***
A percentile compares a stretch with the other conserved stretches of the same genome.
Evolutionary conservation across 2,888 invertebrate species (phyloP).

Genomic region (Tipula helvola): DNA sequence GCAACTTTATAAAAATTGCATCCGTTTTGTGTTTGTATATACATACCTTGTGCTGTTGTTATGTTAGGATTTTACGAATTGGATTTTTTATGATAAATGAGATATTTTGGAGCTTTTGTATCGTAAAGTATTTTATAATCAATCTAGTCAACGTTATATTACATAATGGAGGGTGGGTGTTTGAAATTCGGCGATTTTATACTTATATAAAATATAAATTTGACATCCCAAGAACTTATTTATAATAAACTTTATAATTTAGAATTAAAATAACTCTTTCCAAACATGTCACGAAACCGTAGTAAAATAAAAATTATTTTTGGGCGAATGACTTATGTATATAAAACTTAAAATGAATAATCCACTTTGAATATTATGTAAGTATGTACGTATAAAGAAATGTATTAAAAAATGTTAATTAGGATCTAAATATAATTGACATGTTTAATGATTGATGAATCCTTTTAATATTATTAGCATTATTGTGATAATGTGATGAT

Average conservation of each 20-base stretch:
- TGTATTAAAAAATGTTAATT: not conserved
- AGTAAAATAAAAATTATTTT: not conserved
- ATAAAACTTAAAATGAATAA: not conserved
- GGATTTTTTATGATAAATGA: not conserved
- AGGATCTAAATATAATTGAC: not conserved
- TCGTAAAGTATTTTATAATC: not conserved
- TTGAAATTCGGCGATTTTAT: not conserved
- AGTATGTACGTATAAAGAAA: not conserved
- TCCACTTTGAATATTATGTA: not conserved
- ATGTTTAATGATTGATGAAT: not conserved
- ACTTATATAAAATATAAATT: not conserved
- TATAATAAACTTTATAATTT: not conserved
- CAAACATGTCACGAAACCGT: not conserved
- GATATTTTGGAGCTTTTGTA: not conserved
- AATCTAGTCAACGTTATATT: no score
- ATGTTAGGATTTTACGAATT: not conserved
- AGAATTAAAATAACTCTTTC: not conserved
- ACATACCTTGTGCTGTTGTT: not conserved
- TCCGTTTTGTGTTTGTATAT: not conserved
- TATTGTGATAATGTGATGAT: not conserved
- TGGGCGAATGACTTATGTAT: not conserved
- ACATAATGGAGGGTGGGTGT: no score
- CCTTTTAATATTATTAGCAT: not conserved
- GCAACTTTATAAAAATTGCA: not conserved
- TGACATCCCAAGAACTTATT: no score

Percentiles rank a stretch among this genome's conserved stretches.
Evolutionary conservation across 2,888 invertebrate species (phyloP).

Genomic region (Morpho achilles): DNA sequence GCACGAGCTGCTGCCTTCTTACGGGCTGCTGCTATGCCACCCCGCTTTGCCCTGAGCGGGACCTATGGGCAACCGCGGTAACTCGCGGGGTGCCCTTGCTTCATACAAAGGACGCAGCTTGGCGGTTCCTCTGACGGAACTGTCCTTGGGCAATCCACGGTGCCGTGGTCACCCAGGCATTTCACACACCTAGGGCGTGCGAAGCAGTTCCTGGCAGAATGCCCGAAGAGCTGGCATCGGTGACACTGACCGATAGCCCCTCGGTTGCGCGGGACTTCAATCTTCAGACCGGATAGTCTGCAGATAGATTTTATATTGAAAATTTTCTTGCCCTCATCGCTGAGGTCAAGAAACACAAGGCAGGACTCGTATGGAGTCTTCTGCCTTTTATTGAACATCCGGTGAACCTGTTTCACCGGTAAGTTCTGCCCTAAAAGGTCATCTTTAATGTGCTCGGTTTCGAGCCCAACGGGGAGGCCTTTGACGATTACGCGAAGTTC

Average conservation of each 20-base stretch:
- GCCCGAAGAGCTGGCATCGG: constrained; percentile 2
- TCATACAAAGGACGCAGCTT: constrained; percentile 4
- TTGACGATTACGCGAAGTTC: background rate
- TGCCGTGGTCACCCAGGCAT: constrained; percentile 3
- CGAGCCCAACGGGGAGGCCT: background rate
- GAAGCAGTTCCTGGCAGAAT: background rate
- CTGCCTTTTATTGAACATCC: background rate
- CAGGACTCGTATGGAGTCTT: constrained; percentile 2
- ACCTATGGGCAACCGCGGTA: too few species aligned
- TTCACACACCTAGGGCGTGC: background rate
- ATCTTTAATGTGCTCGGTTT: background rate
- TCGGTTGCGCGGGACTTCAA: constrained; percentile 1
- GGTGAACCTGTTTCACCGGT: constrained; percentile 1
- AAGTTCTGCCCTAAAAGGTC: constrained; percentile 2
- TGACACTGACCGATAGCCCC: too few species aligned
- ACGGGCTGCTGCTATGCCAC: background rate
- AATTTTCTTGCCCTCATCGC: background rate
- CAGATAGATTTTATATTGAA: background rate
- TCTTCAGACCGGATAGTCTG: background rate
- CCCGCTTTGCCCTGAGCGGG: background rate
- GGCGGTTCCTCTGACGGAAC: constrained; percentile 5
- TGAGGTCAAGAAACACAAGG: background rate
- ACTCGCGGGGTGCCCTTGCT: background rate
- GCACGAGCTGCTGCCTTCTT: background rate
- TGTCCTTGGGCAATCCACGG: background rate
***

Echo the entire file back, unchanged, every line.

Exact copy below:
A percentile compares a stretch with the other conserved stretches of the same genome.
Evolutionary conservation across 2,888 invertebrate species (phyloP).

Genomic region (Tipula helvola): DNA sequence GCAACTTTATAAAAATTGCATCCGTTTTGTGTTTGTATATACATACCTTGTGCTGTTGTTATGTTAGGATTTTACGAATTGGATTTTTTATGATAAATGAGATATTTTGGAGCTTTTGTATCGTAAAGTATTTTATAATCAATCTAGTCAACGTTATATTACATAATGGAGGGTGGGTGTTTGAAATTCGGCGATTTTATACTTATATAAAATATAAATTTGACATCCCAAGAACTTATTTATAATAAACTTTATAATTTAGAATTAAAATAACTCTTTCCAAACATGTCACGAAACCGTAGTAAAATAAAAATTATTTTTGGGCGAATGACTTATGTATATAAAACTTAAAATGAATAATCCACTTTGAATATTATGTAAGTATGTACGTATAAAGAAATGTATTAAAAAATGTTAATTAGGATCTAAATATAATTGACATGTTTAATGATTGATGAATCCTTTTAATATTATTAGCATTATTGTGATAATGTGATGAT

Average conservation of each 20-base stretch:
- TGTATTAAAAAATGTTAATT: not conserved
- AGTAAAATAAAAATTATTTT: not conserved
- ATAAAACTTAAAATGAATAA: not conserved
- GGATTTTTTATGATAAATGA: not conserved
- AGGATCTAAATATAATTGAC: not conserved
- TCGTAAAGTATTTTATAATC: not conserved
- TTGAAATTCGGCGATTTTAT: not conserved
- AGTATGTACGTATAAAGAAA: not conserved
- TCCACTTTGAATATTATGTA: not conserved
- ATGTTTAATGATTGATGAAT: not conserved
- ACTTATATAAAATATAAATT: not conserved
- TATAATAAACTTTATAATTT: not conserved
- CAAACATGTCACGAAACCGT: not conserved
- GATATTTTGGAGCTTTTGTA: not conserved
- AATCTAGTCAACGTTATATT: no score
- ATGTTAGGATTTTACGAATT: not conserved
- AGAATTAAAATAACTCTTTC: not conserved
- ACATACCTTGTGCTGTTGTT: not conserved
- TCCGTTTTGTGTTTGTATAT: not conserved
- TATTGTGATAATGTGATGAT: not conserved
- TGGGCGAATGACTTATGTAT: not conserved
- ACATAATGGAGGGTGGGTGT: no score
- CCTTTTAATATTATTAGCAT: not conserved
- GCAACTTTATAAAAATTGCA: not conserved
- TGACATCCCAAGAACTTATT: no score

Percentiles rank a stretch among this genome's conserved stretches.
Evolutionary conservation across 2,888 invertebrate species (phyloP).

Genomic region (Morpho achilles): DNA sequence GCACGAGCTGCTGCCTTCTTACGGGCTGCTGCTATGCCACCCCGCTTTGCCCTGAGCGGGACCTATGGGCAACCGCGGTAACTCGCGGGGTGCCCTTGCTTCATACAAAGGACGCAGCTTGGCGGTTCCTCTGACGGAACTGTCCTTGGGCAATCCACGGTGCCGTGGTCACCCAGGCATTTCACACACCTAGGGCGTGCGAAGCAGTTCCTGGCAGAATGCCCGAAGAGCTGGCATCGGTGACACTGACCGATAGCCCCTCGGTTGCGCGGGACTTCAATCTTCAGACCGGATAGTCTGCAGATAGATTTTATATTGAAAATTTTCTTGCCCTCATCGCTGAGGTCAAGAAACACAAGGCAGGACTCGTATGGAGTCTTCTGCCTTTTATTGAACATCCGGTGAACCTGTTTCACCGGTAAGTTCTGCCCTAAAAGGTCATCTTTAATGTGCTCGGTTTCGAGCCCAACGGGGAGGCCTTTGACGATTACGCGAAGTTC

Average conservation of each 20-base stretch:
- GCCCGAAGAGCTGGCATCGG: constrained; percentile 2
- TCATACAAAGGACGCAGCTT: constrained; percentile 4
- TTGACGATTACGCGAAGTTC: background rate
- TGCCGTGGTCACCCAGGCAT: constrained; percentile 3
- CGAGCCCAACGGGGAGGCCT: background rate
- GAAGCAGTTCCTGGCAGAAT: background rate
- CTGCCTTTTATTGAACATCC: background rate
- CAGGACTCGTATGGAGTCTT: constrained; percentile 2
- ACCTATGGGCAACCGCGGTA: too few species aligned
- TTCACACACCTAGGGCGTGC: background rate
- ATCTTTAATGTGCTCGGTTT: background rate
- TCGGTTGCGCGGGACTTCAA: constrained; percentile 1
- GGTGAACCTGTTTCACCGGT: constrained; percentile 1
- AAGTTCTGCCCTAAAAGGTC: constrained; percentile 2
- TGACACTGACCGATAGCCCC: too few species aligned
- ACGGGCTGCTGCTATGCCAC: background rate
- AATTTTCTTGCCCTCATCGC: background rate
- CAGATAGATTTTATATTGAA: background rate
- TCTTCAGACCGGATAGTCTG: background rate
- CCCGCTTTGCCCTGAGCGGG: background rate
- GGCGGTTCCTCTGACGGAAC: constrained; percentile 5
- TGAGGTCAAGAAACACAAGG: background rate
- ACTCGCGGGGTGCCCTTGCT: background rate
- GCACGAGCTGCTGCCTTCTT: background rate
- TGTCCTTGGGCAATCCACGG: background rate